Hair-raising. The Conjuring is one of the better haunted house movies ever made, mostly due to the directorial triumph of James Wan (“Insidious”) who uses long held steadicam shots that move gingerly throughout the ramshackle New England home. The screenplay is good B-movie work, plausible characters, good suspenseful set-ups, intrigue and mystery of the supernatural. It’s never as deeply rooted or convincing as the screenplay for “The Exorcist,” the immortal 1973 classic which is still ten times superior. Patrick Wilson and Vera Farmiga, as the Warrens, are demonologists specializing in paranormal activity who go to work on Perron family’s haunted house. I’ll be damned if the movie didn’t actually convince me the Warrens existed in pretty much how they are portrayed – it’s based on a 1971 case.
The Perron family is played by father Roger (Ron Livingston), mother Carolyn (Lili Taylor), and five daughters in teen and pre-teen ages. They are living under a new house mired with century old possession where multiple horrible satanic murders took place. How the history of the house is uncovered and explained is rather plausible. For a half hour or so, there are claps behind doors and bumps in the night (no found footage gimmicks!), but is it doctor prescribed iron deficiency or ghosts bruising Carolyn’s arm at night? Hmm, there are also rancid stenches, one girl sleepwalking, leg-pulling on one of the girls, a creepy wind-up music box and clocks that stop at 3:07 every morning that oozes ominous foreboding.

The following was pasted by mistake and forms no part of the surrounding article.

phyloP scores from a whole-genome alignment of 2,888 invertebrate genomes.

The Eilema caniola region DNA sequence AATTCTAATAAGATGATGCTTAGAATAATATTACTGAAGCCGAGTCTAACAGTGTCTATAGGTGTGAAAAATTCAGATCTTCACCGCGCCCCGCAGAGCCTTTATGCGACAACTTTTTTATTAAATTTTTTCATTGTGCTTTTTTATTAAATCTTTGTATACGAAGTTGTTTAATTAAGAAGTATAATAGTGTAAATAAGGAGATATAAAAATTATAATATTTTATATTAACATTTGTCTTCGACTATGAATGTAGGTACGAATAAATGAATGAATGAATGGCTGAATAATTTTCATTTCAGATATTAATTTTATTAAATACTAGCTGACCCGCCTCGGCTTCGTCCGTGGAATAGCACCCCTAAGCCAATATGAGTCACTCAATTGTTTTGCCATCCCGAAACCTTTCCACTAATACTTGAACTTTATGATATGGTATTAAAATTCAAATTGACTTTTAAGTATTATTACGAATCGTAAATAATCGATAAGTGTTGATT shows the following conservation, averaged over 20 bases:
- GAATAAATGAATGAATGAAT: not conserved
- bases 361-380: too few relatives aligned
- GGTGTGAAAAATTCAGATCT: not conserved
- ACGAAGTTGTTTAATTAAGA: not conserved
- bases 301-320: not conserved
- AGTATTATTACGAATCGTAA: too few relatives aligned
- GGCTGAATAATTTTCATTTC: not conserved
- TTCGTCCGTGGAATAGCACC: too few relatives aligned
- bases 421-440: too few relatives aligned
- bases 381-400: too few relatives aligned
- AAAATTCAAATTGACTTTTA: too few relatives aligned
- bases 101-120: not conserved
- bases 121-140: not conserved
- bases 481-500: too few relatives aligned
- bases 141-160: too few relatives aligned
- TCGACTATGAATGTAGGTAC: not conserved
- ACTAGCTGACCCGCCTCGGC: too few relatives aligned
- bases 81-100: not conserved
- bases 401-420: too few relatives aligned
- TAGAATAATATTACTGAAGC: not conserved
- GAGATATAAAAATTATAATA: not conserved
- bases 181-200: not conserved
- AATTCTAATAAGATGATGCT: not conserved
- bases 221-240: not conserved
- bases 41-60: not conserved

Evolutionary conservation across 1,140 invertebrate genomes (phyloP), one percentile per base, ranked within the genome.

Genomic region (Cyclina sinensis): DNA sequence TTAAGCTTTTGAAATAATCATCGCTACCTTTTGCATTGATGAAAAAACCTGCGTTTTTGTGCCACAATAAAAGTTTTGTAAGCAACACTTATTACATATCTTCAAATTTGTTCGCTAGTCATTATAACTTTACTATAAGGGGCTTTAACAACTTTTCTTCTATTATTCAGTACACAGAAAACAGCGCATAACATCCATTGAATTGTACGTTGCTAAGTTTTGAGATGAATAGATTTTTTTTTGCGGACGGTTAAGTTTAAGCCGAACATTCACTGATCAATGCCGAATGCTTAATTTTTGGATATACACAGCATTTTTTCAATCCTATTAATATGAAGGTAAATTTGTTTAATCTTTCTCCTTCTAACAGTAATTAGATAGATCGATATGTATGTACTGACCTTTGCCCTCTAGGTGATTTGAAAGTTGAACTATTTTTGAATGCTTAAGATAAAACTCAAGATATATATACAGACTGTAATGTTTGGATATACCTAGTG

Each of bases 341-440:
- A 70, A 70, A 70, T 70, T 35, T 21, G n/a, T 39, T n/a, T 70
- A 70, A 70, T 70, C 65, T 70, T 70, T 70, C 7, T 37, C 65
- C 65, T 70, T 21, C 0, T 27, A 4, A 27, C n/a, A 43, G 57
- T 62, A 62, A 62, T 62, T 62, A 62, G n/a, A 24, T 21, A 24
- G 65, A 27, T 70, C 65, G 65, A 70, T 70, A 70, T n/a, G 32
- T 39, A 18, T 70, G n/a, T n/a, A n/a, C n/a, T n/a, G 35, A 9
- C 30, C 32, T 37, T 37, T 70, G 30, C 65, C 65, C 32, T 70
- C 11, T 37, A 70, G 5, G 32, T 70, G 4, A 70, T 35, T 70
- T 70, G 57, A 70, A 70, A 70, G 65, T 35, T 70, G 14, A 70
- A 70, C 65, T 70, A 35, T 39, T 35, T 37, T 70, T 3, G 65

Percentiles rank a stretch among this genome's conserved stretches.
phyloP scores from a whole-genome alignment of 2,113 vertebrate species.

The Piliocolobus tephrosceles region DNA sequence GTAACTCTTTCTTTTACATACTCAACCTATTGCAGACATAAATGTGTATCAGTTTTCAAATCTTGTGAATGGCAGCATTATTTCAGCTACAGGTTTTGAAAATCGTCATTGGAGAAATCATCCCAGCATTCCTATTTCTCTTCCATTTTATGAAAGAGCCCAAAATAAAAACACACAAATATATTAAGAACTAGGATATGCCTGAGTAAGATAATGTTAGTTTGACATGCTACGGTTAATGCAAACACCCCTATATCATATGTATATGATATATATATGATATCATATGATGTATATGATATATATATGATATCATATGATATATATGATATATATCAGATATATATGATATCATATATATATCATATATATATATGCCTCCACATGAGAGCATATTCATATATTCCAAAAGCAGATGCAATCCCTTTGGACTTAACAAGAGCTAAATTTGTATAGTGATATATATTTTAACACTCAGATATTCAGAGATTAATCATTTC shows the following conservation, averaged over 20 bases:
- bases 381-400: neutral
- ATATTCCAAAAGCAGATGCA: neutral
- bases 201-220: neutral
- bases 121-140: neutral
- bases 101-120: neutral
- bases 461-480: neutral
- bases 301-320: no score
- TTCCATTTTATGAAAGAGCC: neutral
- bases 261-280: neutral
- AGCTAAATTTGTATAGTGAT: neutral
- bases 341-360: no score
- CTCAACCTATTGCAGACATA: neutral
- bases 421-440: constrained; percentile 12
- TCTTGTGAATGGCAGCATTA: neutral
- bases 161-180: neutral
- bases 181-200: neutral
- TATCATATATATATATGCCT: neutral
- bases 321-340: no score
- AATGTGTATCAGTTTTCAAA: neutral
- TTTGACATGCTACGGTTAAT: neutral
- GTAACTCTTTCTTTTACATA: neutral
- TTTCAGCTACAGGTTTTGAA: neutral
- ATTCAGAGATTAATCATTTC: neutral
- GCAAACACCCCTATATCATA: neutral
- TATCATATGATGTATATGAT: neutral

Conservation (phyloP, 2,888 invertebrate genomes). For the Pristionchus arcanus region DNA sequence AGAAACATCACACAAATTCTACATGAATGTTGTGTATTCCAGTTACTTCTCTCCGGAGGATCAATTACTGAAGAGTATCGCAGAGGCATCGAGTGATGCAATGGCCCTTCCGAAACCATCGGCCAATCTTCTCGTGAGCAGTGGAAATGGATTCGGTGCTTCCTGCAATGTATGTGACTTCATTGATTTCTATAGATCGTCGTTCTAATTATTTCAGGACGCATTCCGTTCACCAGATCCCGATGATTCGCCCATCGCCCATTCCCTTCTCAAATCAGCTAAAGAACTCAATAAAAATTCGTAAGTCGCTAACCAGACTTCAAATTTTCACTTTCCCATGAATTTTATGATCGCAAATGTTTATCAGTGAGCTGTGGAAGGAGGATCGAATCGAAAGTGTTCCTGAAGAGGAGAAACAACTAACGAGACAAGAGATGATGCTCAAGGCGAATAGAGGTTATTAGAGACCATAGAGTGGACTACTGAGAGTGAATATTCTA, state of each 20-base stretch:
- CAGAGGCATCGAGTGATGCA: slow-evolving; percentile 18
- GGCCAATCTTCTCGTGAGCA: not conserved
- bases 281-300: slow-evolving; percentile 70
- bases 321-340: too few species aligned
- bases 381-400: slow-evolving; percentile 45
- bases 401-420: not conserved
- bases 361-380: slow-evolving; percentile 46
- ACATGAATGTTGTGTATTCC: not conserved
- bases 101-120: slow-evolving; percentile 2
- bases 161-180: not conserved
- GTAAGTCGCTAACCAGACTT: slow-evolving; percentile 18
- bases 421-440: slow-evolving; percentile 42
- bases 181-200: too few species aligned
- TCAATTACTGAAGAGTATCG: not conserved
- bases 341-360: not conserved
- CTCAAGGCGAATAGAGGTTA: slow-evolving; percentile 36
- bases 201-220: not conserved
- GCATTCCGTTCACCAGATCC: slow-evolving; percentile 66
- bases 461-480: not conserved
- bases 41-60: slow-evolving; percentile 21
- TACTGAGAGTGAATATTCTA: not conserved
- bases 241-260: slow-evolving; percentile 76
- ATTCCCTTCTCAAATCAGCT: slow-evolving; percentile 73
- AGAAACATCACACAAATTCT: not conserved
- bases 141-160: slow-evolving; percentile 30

Some of that seems tacked on a little heavy. No matter, we’re involved with this case and particular threat of possession. The Warrens inform the Perron’s to help them they need to put an exorcism on not an individual, but on the house. Because the Warrens are non-Catholics, persuading the Vatican to approve an exorcism will be a diplomatic problem, so they need Super 8 camera proof of paranormal activity to get sanctioned approval. The process, alas, takes too damn long and the ghosts are getting more and more restless. And it becomes feared the ghosts want not the house but to host a human body.
Wan, who is partly responsible for the torture porn craze by directing “Saw” (but none of its sequels), has transcended his shameful roots by going old-school classical horror here. Movies like 1961’s “The Innocents” get a lot of praise for the haunted house genre, but “The Conjuring” is more eventful and playfully wicked than that. A work of “Exorcist” level genius it is not, but it’s a potent step up in artistic and commercial movie progress. And in truth, the last twenty minutes are, um I’ll admit it, a nerve-rattling powerhouse.
112 Minutes. Rated R.
HORROR / SUPERNATURAL / FRIDAY NIGHT SCREAMFEST